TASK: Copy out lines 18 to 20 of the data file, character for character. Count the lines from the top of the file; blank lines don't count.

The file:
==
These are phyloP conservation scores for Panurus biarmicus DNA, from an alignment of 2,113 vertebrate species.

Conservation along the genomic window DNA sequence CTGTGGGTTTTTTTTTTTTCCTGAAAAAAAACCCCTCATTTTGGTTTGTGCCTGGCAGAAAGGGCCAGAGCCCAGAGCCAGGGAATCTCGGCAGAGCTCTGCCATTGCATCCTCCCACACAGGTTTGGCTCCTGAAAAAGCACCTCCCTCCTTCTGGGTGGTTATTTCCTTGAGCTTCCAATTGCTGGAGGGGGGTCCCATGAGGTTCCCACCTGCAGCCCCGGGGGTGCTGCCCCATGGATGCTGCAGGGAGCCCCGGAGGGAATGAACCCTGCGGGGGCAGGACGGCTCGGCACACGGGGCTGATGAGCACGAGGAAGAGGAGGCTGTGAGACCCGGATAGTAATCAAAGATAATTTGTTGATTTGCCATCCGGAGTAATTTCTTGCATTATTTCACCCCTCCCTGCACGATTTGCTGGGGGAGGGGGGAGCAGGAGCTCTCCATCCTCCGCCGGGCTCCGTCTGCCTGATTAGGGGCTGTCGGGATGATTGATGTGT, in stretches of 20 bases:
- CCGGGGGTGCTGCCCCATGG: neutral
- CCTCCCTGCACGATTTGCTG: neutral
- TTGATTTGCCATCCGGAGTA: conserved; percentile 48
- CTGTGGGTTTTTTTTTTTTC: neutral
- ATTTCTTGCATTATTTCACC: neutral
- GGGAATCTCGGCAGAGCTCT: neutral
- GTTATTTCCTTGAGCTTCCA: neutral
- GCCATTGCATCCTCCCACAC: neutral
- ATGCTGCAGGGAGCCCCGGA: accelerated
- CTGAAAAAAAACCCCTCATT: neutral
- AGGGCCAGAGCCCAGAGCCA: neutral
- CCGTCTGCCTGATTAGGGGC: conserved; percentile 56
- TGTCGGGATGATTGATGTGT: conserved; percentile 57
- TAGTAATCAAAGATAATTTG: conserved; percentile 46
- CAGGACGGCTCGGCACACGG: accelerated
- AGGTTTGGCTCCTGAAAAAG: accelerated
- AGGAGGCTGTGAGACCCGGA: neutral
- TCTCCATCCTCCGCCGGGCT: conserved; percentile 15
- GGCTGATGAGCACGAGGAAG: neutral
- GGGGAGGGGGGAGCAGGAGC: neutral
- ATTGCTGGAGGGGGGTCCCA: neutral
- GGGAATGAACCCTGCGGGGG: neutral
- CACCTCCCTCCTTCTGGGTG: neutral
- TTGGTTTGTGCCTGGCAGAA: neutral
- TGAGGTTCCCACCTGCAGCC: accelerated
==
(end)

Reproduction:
- AGGTTTGGCTCCTGAAAAAG: accelerated
- AGGAGGCTGTGAGACCCGGA: neutral
- TCTCCATCCTCCGCCGGGCT: conserved; percentile 15